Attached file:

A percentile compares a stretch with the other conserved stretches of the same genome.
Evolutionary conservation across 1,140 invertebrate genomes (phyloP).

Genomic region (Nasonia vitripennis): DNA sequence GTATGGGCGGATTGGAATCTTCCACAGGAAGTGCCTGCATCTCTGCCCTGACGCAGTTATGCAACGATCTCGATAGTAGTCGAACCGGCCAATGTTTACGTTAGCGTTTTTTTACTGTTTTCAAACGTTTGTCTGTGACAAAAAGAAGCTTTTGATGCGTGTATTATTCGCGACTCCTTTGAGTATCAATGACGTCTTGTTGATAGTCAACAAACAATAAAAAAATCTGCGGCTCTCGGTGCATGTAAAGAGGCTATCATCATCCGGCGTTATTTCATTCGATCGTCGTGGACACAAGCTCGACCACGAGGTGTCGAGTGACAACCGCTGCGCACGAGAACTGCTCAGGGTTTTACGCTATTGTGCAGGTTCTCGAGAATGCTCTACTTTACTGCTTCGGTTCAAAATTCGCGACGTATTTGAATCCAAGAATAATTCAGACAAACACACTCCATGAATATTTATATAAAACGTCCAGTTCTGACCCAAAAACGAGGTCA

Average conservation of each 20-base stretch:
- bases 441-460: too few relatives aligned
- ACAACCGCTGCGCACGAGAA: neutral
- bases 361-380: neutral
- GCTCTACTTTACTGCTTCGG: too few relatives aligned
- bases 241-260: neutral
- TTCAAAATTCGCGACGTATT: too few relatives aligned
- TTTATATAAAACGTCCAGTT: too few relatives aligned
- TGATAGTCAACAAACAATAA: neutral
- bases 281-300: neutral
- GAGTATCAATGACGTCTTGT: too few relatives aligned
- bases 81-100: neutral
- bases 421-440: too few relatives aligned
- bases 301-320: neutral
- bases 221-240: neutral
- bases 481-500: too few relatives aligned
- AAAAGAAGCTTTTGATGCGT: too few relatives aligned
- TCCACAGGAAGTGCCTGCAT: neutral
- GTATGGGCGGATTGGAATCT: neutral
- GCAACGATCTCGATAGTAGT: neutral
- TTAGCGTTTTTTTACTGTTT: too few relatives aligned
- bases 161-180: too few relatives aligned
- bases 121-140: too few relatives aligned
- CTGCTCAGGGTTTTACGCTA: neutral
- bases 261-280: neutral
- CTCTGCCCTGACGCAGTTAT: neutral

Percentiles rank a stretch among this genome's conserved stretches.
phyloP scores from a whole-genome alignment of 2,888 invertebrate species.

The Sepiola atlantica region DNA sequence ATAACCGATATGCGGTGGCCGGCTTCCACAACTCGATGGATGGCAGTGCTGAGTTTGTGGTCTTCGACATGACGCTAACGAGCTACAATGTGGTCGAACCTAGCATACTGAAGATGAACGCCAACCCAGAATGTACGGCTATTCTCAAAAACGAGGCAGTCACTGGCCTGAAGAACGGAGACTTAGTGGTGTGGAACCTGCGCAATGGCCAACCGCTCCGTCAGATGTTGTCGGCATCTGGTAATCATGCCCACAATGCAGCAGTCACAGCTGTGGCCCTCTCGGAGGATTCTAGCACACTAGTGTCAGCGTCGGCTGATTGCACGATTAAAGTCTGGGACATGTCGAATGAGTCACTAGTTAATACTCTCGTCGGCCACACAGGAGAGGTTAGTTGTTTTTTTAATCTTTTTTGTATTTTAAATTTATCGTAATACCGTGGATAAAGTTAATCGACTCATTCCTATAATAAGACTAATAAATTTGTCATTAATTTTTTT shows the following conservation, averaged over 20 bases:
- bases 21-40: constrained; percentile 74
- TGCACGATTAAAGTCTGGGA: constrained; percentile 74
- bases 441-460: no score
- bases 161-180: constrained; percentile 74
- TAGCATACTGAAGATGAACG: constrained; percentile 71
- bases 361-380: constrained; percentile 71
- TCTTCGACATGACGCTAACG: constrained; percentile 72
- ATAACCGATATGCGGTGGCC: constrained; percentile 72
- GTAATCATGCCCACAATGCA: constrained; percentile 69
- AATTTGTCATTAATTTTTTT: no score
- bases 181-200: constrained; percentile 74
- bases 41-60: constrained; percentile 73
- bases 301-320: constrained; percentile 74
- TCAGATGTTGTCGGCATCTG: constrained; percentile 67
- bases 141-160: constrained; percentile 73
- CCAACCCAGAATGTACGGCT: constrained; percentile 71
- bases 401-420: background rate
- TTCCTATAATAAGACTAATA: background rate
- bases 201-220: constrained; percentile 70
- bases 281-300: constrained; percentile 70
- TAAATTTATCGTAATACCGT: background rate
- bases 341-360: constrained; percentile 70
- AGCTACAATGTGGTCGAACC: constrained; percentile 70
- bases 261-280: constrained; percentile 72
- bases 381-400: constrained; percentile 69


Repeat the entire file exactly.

A percentile compares a stretch with the other conserved stretches of the same genome.
Evolutionary conservation across 1,140 invertebrate genomes (phyloP).

Genomic region (Nasonia vitripennis): DNA sequence GTATGGGCGGATTGGAATCTTCCACAGGAAGTGCCTGCATCTCTGCCCTGACGCAGTTATGCAACGATCTCGATAGTAGTCGAACCGGCCAATGTTTACGTTAGCGTTTTTTTACTGTTTTCAAACGTTTGTCTGTGACAAAAAGAAGCTTTTGATGCGTGTATTATTCGCGACTCCTTTGAGTATCAATGACGTCTTGTTGATAGTCAACAAACAATAAAAAAATCTGCGGCTCTCGGTGCATGTAAAGAGGCTATCATCATCCGGCGTTATTTCATTCGATCGTCGTGGACACAAGCTCGACCACGAGGTGTCGAGTGACAACCGCTGCGCACGAGAACTGCTCAGGGTTTTACGCTATTGTGCAGGTTCTCGAGAATGCTCTACTTTACTGCTTCGGTTCAAAATTCGCGACGTATTTGAATCCAAGAATAATTCAGACAAACACACTCCATGAATATTTATATAAAACGTCCAGTTCTGACCCAAAAACGAGGTCA

Average conservation of each 20-base stretch:
- bases 441-460: too few relatives aligned
- ACAACCGCTGCGCACGAGAA: neutral
- bases 361-380: neutral
- GCTCTACTTTACTGCTTCGG: too few relatives aligned
- bases 241-260: neutral
- TTCAAAATTCGCGACGTATT: too few relatives aligned
- TTTATATAAAACGTCCAGTT: too few relatives aligned
- TGATAGTCAACAAACAATAA: neutral
- bases 281-300: neutral
- GAGTATCAATGACGTCTTGT: too few relatives aligned
- bases 81-100: neutral
- bases 421-440: too few relatives aligned
- bases 301-320: neutral
- bases 221-240: neutral
- bases 481-500: too few relatives aligned
- AAAAGAAGCTTTTGATGCGT: too few relatives aligned
- TCCACAGGAAGTGCCTGCAT: neutral
- GTATGGGCGGATTGGAATCT: neutral
- GCAACGATCTCGATAGTAGT: neutral
- TTAGCGTTTTTTTACTGTTT: too few relatives aligned
- bases 161-180: too few relatives aligned
- bases 121-140: too few relatives aligned
- CTGCTCAGGGTTTTACGCTA: neutral
- bases 261-280: neutral
- CTCTGCCCTGACGCAGTTAT: neutral

Percentiles rank a stretch among this genome's conserved stretches.
phyloP scores from a whole-genome alignment of 2,888 invertebrate species.

The Sepiola atlantica region DNA sequence ATAACCGATATGCGGTGGCCGGCTTCCACAACTCGATGGATGGCAGTGCTGAGTTTGTGGTCTTCGACATGACGCTAACGAGCTACAATGTGGTCGAACCTAGCATACTGAAGATGAACGCCAACCCAGAATGTACGGCTATTCTCAAAAACGAGGCAGTCACTGGCCTGAAGAACGGAGACTTAGTGGTGTGGAACCTGCGCAATGGCCAACCGCTCCGTCAGATGTTGTCGGCATCTGGTAATCATGCCCACAATGCAGCAGTCACAGCTGTGGCCCTCTCGGAGGATTCTAGCACACTAGTGTCAGCGTCGGCTGATTGCACGATTAAAGTCTGGGACATGTCGAATGAGTCACTAGTTAATACTCTCGTCGGCCACACAGGAGAGGTTAGTTGTTTTTTTAATCTTTTTTGTATTTTAAATTTATCGTAATACCGTGGATAAAGTTAATCGACTCATTCCTATAATAAGACTAATAAATTTGTCATTAATTTTTTT shows the following conservation, averaged over 20 bases:
- bases 21-40: constrained; percentile 74
- TGCACGATTAAAGTCTGGGA: constrained; percentile 74
- bases 441-460: no score
- bases 161-180: constrained; percentile 74
- TAGCATACTGAAGATGAACG: constrained; percentile 71
- bases 361-380: constrained; percentile 71
- TCTTCGACATGACGCTAACG: constrained; percentile 72
- ATAACCGATATGCGGTGGCC: constrained; percentile 72
- GTAATCATGCCCACAATGCA: constrained; percentile 69
- AATTTGTCATTAATTTTTTT: no score
- bases 181-200: constrained; percentile 74
- bases 41-60: constrained; percentile 73
- bases 301-320: constrained; percentile 74
- TCAGATGTTGTCGGCATCTG: constrained; percentile 67
- bases 141-160: constrained; percentile 73
- CCAACCCAGAATGTACGGCT: constrained; percentile 71
- bases 401-420: background rate
- TTCCTATAATAAGACTAATA: background rate
- bases 201-220: constrained; percentile 70
- bases 281-300: constrained; percentile 70
- TAAATTTATCGTAATACCGT: background rate
- bases 341-360: constrained; percentile 70
- AGCTACAATGTGGTCGAACC: constrained; percentile 70
- bases 261-280: constrained; percentile 72
- bases 381-400: constrained; percentile 69